The Kanba Falls Nature Park is located near Maniwa, in the northwest of Okayama Prefecture. Inside the park, the main waterfall is 110m high and 20m wide, and has such an abundant volume of water that the sound of it falling can be heard from the trail far from the waterfall itself. Kanba Falls is known as one of the greatest waterfalls in western Japan and is one of Japan's top 100 waterfalls.
The nature park is also the habitat of some 200 wild monkeys that can sometimes be seen by visitors. The valley near the waterfall is a beautiful wooded area, with deciduous trees such as katsura, zelkova, itaya-maple and inu-shide, as well as rarer trees such as the ke-guwa and iwa-shide. The park is beautiful in any season, but especially in the fresh-green season of spring and the red-foliage season of autumn. Every year, hundreds of tourist come to visit the waterfall.
Komaka Island is an uninhabited island about 800 meters in circumference and surrounded by white sandy beaches. It lies off Chinen-son in Okinawa.
This area is a must for all marine sports, including snorkeling, diving, swimming and observing the many different colorful tropical fish near the beach. During the summer, many people camp on the island, from where at night they can see the skies full of beautiful stars. From late May to fall, the heartwarming sight of migratory ajisashi (common terns) nesting on the island, laying eggs and raising chicks can be seen.
By walking around the island, nearby islands such as Kudakajima and Tsukenjima can be seen. The island is small enough to walk around in about 15 minutes, and the shallow sea stretches out far and wide.
It seems as if this island came straight out of a fairy tale, like a petite, lovely island floating on the vast open sea.
The Urauchikawa (Urauchi River) flows for 39 kilometers through the island of Iriomotejima and is the largest and longest river in Okinawa.
Iriomotejima is called the 'Galapagos islands of the east' because of its diverse subtropical flora and fauna, especially around the Urauchi River. The wide variety of plant life includes mangrove trees, an array of tree ferns such as the 'hikagehego' (Cyathea spinulosa) and 'shida' (Pteridophyta), as well as flowers such as the 'sagari bana' (Sagari flower) and the rare 'seishika'.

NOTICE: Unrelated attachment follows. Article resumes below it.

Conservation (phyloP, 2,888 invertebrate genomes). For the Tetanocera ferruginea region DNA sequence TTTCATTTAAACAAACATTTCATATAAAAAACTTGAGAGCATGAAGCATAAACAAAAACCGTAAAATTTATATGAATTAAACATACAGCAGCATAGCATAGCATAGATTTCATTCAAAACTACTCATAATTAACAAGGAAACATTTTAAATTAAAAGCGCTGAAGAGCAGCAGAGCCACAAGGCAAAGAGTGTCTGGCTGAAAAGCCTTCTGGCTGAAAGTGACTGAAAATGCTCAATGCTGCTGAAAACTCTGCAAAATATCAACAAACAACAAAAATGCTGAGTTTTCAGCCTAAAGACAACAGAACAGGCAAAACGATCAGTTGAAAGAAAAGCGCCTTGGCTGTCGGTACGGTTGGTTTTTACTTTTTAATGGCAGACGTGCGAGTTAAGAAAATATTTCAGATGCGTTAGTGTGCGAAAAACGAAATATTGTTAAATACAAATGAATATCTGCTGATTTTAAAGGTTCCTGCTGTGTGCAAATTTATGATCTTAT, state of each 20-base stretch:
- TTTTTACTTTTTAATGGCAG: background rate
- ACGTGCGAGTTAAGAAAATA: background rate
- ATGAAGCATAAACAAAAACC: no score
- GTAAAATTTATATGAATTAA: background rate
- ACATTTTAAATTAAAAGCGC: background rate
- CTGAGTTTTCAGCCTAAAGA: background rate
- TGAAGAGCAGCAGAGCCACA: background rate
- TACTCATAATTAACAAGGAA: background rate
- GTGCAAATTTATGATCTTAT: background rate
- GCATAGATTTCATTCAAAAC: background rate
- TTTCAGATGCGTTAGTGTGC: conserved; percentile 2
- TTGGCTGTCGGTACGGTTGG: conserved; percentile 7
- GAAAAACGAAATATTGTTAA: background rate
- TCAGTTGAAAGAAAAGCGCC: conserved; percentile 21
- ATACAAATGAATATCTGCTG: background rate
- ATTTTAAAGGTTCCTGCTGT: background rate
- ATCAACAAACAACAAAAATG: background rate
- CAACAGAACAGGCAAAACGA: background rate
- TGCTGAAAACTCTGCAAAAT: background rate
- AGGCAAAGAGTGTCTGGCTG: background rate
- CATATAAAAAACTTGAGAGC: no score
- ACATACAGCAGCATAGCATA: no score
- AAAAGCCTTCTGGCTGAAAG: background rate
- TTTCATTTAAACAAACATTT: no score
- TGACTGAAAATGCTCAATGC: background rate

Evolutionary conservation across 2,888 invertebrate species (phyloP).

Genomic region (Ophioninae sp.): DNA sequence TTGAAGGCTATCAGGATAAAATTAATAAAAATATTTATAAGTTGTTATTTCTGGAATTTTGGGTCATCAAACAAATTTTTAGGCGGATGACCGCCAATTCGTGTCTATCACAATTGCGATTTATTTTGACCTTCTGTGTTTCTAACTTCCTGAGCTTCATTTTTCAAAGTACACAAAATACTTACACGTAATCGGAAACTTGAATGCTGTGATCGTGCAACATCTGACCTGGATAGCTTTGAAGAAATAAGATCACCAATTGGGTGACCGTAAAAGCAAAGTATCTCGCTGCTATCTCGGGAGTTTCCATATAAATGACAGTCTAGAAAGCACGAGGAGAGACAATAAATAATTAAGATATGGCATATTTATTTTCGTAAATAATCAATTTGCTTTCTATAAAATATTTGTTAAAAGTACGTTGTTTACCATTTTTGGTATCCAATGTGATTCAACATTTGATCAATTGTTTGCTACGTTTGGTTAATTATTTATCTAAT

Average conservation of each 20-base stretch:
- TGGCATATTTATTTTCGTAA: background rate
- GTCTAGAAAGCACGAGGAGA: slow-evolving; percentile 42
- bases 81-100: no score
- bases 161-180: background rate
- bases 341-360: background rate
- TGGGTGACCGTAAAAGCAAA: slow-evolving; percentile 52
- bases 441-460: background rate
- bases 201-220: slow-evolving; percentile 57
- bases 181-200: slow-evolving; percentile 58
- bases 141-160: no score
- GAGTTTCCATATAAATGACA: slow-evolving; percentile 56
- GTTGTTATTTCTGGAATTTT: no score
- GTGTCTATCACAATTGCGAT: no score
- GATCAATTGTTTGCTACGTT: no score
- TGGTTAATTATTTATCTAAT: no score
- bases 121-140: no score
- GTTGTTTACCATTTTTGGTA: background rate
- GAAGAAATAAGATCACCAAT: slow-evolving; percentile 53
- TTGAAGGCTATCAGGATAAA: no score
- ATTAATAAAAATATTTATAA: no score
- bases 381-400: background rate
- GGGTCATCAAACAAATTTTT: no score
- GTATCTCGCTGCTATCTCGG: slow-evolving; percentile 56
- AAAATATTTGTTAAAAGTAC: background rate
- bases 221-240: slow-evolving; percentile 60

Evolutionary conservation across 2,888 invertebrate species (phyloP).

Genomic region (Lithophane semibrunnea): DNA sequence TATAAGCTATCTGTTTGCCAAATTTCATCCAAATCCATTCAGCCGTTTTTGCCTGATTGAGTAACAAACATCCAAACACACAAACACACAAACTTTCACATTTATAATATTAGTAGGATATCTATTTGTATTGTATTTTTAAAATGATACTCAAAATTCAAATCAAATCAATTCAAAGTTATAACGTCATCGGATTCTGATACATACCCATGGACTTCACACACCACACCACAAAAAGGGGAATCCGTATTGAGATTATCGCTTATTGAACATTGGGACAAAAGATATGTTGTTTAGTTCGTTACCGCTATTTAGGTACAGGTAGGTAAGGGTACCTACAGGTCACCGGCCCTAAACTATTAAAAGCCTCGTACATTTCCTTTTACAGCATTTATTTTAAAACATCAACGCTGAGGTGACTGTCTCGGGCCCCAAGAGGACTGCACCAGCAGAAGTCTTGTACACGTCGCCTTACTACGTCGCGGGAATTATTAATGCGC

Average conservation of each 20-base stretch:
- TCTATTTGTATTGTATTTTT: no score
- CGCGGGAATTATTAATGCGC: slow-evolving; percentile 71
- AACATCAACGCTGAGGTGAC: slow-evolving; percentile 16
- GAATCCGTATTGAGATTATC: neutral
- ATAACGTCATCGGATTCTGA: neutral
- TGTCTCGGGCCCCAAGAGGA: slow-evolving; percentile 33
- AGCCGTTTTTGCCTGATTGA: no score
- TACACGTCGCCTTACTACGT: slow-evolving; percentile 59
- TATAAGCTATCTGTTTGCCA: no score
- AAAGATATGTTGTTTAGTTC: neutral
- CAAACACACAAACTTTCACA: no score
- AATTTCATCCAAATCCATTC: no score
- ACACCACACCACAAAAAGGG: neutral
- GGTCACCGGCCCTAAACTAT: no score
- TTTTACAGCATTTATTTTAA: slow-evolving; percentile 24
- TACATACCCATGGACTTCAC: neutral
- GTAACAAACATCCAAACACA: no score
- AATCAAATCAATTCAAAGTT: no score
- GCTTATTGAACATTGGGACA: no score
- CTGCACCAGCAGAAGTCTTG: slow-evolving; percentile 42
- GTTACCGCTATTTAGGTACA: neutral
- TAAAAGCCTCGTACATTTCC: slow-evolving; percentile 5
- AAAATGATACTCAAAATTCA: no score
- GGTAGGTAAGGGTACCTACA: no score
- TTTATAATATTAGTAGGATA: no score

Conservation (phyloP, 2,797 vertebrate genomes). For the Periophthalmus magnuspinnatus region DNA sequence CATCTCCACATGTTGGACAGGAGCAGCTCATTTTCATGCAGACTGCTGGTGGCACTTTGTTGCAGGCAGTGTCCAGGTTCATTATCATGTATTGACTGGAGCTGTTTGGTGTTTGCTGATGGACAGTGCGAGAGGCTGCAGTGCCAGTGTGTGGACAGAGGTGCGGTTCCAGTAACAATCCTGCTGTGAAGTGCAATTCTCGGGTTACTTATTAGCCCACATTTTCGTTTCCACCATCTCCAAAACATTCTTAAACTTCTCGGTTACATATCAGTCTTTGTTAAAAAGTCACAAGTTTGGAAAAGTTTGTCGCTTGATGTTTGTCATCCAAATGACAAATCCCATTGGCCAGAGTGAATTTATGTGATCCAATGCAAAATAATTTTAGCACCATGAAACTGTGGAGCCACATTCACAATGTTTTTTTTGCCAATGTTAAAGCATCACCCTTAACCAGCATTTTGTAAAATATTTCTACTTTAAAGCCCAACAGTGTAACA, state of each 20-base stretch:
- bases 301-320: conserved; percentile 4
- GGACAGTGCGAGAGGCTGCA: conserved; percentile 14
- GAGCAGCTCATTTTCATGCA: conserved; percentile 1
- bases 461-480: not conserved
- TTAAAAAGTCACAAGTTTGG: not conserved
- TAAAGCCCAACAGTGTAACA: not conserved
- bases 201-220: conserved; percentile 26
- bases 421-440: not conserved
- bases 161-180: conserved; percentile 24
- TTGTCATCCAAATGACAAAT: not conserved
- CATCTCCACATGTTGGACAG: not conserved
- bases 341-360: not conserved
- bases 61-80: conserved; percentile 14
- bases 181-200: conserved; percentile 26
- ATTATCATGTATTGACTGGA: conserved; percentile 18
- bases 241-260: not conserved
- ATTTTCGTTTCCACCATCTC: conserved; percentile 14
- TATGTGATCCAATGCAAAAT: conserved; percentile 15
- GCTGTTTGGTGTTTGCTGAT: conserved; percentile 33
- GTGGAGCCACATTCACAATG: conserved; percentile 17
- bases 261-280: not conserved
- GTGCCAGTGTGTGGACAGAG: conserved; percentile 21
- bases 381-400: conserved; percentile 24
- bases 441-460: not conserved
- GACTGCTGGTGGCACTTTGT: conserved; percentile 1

The island is ideal for birdwatching, and also features the Maridhu waterfall and the Kanbire waterfall, both of which are included among Japan's top 100 waterfalls.
Other places of interest include the Unan Rock, symbol of a popular belief that a cow was traded long ago for possession of the island and its rich fishing grounds. Another famous spot is the Inunoko-sanbiki (Three Puppies), which is named for a myth about three little puppies that were devoured by a monster.
Iriomote Island’s landscape makes it hard to believe that it is in Japan, due to the rich, exuberant lushness and the range of animal life here.
Shinji Lake is located between Matsue and Izumo districts in Shimane Prefecture. The lake is a known a‘brackish-water lake’, because it has a mixture of both fresh and seawater. Also, it is said that it was formed 10,000 years ago. The word Shinji evolved from the word ‘Swine’s pathway’. It is the 7th largest lake in Japan. Moreover, the lake is a habitat of viand fishes, both fresh water and seawater varieties. In this sense, it is also known as the number-one fare spot for Corbicula japonica. The corbiculidae shellfish plays an important role in the loch. It clarifies the water by swallowing plankton and expelling clean water. It is possible, with the present quantity of shellfish, to purify 5 times the amount of water in Shinji Lake. In winter, over 20,000 birds, including swan, goose and duck, come to the lake. The abundant fish and shellfish that depend upon the lake’s eutrophication (natural enriching with nutrient), a feature of brackish-water, become the prey of the birds. Photographers also gather around the lake to catch the mystery of nature on film.